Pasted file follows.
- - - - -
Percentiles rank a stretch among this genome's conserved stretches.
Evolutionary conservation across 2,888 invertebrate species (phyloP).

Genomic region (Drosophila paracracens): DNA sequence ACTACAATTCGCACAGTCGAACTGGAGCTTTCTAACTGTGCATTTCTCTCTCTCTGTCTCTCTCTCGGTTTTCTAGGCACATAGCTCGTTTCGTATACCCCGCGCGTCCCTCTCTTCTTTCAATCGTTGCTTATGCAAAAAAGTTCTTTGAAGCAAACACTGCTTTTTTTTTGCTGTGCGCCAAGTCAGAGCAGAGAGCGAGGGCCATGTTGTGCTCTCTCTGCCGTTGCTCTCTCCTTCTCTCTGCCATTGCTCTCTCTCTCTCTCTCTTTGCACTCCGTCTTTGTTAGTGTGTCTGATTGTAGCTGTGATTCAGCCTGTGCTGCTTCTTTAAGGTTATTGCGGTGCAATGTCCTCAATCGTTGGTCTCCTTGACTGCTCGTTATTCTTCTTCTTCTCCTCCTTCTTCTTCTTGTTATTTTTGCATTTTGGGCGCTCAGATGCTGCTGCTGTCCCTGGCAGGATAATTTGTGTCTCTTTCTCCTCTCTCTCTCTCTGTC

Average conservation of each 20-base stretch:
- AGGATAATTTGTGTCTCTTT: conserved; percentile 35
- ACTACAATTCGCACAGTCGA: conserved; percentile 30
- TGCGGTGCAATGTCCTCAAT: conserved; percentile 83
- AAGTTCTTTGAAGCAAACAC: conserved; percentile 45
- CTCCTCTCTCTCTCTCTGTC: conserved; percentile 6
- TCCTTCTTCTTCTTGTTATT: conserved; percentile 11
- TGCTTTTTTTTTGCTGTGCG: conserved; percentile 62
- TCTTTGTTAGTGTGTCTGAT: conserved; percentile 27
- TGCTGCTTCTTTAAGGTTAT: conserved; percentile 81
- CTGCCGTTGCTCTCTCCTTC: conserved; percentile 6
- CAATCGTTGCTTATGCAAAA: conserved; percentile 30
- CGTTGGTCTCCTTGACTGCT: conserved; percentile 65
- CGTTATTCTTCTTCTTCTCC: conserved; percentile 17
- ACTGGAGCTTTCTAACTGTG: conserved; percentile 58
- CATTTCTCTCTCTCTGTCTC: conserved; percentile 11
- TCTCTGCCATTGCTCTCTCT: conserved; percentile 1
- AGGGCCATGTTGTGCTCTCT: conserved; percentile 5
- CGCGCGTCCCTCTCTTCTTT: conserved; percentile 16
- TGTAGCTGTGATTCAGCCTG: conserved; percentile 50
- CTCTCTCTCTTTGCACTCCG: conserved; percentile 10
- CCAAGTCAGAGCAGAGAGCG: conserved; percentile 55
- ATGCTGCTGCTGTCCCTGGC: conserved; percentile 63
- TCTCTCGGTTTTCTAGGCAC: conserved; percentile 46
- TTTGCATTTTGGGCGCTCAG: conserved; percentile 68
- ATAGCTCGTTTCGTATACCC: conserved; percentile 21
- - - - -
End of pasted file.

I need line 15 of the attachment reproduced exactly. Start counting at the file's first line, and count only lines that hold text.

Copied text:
- CAATCGTTGCTTATGCAAAA: conserved; percentile 30